Growth and taxation – it seems like a contradiction in terms. Taxation tends to create economic distortions, affecting decisions on consumption, investment and savings. This happens because taxes change the incentives facing economic agents – a consumption tax reduces the propensity to consume, an income tax reduces the incentive to work and invest. Subsidies work in the exact opposite way.
But there are forms of taxation that can promote growth – or at the very least, be less distortionary. That’s a point that’s almost totally absent from the debate surrounding the implementation of GST in Malaysia:
- As a value-added tax, it’s far less distortionary than the SST system that’s currently in place; and
- Because just like in any other country where a VAT has been implemented, exports will be zero-rated. As a result, GST will also actually give a (minor) fillip to growth relative to the SST system
The concerns most people have about GST is that prices of many goods and services will (or might in some cases) go up. But given that GST will be replacing SST, everybody is missing the flip side of that equation – incomes will go up too, and will partially offset the loss in purchasing power from higher retail prices.
The real trick is in the distribution of that income, but that is being partly handled through the mitigation measures the government has put in place as sweeteners, partly by other measures such as the minimum wage. But that’s really a totally separate policy question.
Lest you think I’m blowing smoke, here’s a quote from the European Commission’s Annual Growth Survey 2012 (Annex IV, pg 4; emphasis added):
A high tax burden on labour, especially on vulnerable groups, combined with low indirect and consumption taxation may indicate a need for rethinking the structure of a tax system. Economic literature points to the importance that tax composition plays for economic growth and suggests a ranking of the main categories of taxes with regards to growth, with taxes on immovable property being the least distortive to growth, followed by consumption taxes (including environmentally-related taxes) and, finally, income taxes (on personal and corporate income) being the most harmful….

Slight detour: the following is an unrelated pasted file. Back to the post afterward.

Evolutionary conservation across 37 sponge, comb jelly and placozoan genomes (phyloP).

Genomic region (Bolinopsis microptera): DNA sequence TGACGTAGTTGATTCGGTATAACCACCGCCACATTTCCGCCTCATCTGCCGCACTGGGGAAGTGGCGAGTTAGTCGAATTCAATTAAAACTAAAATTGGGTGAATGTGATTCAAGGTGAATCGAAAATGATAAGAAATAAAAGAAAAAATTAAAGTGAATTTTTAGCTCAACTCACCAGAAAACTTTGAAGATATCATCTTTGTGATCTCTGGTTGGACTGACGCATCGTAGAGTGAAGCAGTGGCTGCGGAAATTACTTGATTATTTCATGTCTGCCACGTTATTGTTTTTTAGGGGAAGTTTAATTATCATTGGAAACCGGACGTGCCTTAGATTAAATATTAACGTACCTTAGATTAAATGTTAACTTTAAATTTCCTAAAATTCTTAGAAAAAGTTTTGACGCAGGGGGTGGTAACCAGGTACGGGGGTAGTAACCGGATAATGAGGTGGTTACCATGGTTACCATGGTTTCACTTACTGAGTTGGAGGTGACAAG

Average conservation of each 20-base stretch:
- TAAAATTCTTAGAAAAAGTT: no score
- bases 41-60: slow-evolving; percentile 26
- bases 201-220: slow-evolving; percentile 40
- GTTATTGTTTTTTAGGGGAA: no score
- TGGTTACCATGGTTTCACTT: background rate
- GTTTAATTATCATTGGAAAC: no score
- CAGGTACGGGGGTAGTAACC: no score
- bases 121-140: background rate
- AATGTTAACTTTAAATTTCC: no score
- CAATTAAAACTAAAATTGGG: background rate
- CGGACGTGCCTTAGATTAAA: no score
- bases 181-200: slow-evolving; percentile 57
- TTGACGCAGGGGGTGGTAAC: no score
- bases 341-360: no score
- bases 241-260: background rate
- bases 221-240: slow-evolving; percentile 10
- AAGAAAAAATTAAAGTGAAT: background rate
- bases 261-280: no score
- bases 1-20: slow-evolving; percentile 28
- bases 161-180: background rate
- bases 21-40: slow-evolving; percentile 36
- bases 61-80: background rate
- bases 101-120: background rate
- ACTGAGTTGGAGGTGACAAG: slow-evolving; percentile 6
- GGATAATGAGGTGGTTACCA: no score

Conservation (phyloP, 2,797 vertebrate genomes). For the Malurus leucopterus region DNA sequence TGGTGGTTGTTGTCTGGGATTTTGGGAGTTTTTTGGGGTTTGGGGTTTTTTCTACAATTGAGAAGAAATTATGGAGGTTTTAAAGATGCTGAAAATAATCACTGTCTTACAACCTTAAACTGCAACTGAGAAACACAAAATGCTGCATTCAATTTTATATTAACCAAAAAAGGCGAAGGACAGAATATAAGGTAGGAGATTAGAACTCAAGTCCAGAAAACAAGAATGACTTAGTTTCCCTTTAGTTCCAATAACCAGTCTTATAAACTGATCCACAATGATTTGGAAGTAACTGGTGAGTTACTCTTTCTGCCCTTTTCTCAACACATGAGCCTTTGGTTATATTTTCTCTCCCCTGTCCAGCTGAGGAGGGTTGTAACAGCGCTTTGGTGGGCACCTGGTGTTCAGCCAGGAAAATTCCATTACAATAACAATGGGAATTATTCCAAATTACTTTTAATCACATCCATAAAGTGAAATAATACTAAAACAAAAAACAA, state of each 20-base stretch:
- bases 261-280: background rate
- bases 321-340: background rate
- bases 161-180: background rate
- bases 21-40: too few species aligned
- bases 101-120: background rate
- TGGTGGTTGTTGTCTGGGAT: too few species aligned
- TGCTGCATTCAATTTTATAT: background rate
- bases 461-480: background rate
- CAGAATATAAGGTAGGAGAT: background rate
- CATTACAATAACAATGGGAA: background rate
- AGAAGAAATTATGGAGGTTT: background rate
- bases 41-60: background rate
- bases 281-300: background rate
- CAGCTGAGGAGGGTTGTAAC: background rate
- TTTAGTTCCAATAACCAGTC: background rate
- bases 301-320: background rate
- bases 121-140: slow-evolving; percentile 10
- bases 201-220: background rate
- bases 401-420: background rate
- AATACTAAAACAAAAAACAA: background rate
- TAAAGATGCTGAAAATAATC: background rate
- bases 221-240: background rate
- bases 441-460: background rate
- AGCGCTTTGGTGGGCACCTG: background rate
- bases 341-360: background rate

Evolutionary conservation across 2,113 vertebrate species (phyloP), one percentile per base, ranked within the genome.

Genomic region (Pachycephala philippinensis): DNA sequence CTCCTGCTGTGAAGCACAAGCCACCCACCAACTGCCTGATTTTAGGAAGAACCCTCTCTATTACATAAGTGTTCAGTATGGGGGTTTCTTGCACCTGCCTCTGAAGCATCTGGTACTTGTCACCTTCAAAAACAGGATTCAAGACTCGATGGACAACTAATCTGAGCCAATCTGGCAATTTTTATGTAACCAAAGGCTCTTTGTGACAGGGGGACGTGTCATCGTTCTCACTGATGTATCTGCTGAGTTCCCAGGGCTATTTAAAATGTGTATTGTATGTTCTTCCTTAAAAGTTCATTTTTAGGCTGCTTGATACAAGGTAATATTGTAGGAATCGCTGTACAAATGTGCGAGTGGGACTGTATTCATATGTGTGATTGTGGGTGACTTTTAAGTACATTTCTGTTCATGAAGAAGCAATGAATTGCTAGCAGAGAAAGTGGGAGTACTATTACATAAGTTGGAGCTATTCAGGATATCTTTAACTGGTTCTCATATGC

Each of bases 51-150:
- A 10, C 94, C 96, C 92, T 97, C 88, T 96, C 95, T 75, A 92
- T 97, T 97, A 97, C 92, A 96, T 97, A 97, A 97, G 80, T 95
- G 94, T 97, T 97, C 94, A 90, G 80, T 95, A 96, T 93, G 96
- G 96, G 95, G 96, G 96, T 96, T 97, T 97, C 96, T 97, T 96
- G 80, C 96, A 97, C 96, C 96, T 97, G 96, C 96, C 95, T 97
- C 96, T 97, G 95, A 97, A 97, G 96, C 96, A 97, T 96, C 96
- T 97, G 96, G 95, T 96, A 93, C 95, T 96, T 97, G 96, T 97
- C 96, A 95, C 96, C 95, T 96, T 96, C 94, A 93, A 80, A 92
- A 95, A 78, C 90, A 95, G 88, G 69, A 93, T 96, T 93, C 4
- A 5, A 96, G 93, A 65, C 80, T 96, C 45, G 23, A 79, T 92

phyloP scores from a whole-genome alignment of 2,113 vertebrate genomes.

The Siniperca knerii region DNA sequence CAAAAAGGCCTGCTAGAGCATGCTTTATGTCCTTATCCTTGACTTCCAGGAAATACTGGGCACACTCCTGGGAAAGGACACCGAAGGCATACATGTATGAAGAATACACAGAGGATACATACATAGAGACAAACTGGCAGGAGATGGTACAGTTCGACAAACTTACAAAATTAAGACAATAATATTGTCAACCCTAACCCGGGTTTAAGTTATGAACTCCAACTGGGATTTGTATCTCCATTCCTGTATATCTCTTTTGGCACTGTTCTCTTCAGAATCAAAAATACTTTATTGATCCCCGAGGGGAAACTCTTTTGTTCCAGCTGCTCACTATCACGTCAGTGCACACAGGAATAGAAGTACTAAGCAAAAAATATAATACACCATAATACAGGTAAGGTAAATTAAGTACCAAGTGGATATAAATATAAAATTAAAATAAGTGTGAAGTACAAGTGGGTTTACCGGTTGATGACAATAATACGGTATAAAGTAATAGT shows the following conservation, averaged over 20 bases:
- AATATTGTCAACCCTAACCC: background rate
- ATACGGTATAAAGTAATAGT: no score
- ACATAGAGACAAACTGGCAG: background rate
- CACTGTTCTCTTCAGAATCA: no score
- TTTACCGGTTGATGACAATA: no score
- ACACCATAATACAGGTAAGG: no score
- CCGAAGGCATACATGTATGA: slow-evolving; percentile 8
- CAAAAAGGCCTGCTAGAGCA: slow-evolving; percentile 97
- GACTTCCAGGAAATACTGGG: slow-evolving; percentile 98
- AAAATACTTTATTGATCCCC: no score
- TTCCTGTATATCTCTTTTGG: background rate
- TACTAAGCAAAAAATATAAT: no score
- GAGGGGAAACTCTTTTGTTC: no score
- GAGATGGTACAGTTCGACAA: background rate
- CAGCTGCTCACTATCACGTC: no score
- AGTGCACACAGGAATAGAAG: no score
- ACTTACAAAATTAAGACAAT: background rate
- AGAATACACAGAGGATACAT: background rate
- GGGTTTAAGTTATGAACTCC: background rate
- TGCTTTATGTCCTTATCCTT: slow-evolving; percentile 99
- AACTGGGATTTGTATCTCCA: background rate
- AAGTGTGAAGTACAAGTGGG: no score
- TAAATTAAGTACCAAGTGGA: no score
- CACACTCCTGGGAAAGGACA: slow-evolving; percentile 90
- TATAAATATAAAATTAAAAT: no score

…The analysis in the 'Tax reforms in EU Member States 2011' report of the potential to make the tax structure more growth-friendly suggests that some Member States might enhance economic growth by shifting their tax structure away from labour (personal income tax and social security contributions). Some Member States have recently shifted to some extent the tax burden towards consumption taxation, mainly by increasing VAT rates and excise duties....Increasing consumption, environmental and/or housing taxation could be a way to alleviate the high tax burden on labour, while enhancing the growth potential of the economy.
And then there’s this very, very interesting proposal:
If I had any real power I would tax you all in the following manner:
First, I’d impose a consumption tax such as a VAT on traded goods and services. The consumption tax will have to be progressive, for example by way of a 0% tax on food and other basic necessities and a rate close to 100% for luxuries. A consumption tax encourages savings and investment and does away with the disincentives of income and payroll taxes which it will replace (disincentives to work, earn and hire)….
…Second: add an inheritance or estate tax because the wealthy, who will save more as a consequence of the consumption tax, will die with larger estates than before. Inheritance is inherently unfair because undeserved. A tax on inheritance not only reduces this unfairness, but does so without distorting incentives….People will not die less when wealth and assets are taxed after death. This tax is therefore sustainable, in addition to being moral….